On the day the Steelers clinched their second straight superbowl appearance, the streets of Pittsburgh were suddenly thronged with people jabbing their forefingers at a wintry sky and screaming. "We're number one, we're number one!"
It didn't seem to matter that day that the teachers were still on strike in Pittsburgh, that there had been no public education in the city for weeks, that millions of lives were feeling dislocation and damage; the Steelers - hyped as a mystic extension of the city - had won to show the world that the Iron City was "O.K., Jack," and deserved to be plugged into the national happy news network. For the moment, at least, it was a hero city of super people.
Those cries of "We're number one!" from major league cities and from high school gyms, have been described lately by social scientists as symptoms of the growing need of Americans to identify with the tangible and respected organizations; the increasing fragmentation of American life has made sports fandom a hook to hang onto.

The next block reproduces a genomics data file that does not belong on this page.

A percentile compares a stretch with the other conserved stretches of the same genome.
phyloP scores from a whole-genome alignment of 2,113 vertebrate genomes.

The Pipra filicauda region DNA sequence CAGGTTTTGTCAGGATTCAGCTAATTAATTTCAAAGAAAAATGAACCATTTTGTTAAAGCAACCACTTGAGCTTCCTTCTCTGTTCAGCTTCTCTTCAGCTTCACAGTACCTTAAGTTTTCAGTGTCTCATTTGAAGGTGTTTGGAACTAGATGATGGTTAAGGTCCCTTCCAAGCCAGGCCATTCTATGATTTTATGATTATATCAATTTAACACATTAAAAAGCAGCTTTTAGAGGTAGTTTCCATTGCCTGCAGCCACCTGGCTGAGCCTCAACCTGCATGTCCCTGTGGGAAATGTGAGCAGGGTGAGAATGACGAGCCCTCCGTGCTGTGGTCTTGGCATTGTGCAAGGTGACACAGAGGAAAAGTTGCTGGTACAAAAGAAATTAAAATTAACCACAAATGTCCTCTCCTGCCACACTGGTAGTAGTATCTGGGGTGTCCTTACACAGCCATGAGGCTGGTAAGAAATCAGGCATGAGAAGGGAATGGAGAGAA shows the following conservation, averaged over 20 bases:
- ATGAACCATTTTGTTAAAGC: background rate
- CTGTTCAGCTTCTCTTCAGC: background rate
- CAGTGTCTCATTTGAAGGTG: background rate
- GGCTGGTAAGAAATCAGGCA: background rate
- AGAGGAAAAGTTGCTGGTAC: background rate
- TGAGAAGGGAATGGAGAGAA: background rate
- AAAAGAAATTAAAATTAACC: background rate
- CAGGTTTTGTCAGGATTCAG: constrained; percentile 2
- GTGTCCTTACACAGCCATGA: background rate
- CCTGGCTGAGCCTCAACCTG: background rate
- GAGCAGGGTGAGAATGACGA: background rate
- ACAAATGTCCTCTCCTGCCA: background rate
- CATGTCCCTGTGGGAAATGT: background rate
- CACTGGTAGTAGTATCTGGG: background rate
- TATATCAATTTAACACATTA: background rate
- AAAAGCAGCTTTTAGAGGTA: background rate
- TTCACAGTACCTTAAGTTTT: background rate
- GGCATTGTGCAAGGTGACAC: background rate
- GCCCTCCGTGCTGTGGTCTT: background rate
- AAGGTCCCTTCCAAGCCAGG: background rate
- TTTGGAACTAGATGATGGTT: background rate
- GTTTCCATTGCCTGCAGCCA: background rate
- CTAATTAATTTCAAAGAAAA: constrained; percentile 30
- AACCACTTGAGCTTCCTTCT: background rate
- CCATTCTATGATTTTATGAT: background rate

More and more commentators have begun describing spectator sports as "the opiate of the people," as the "modern bread and circuses" and as the nation's "real religion" (while describing religion as America's real spectator sport), as if it were a '70s phenomenon sprung full-brown from the swollen coffers of the television networks, instead of a logical progression in the growing cultural importance of sports as a shaper of ethics, values and definitions.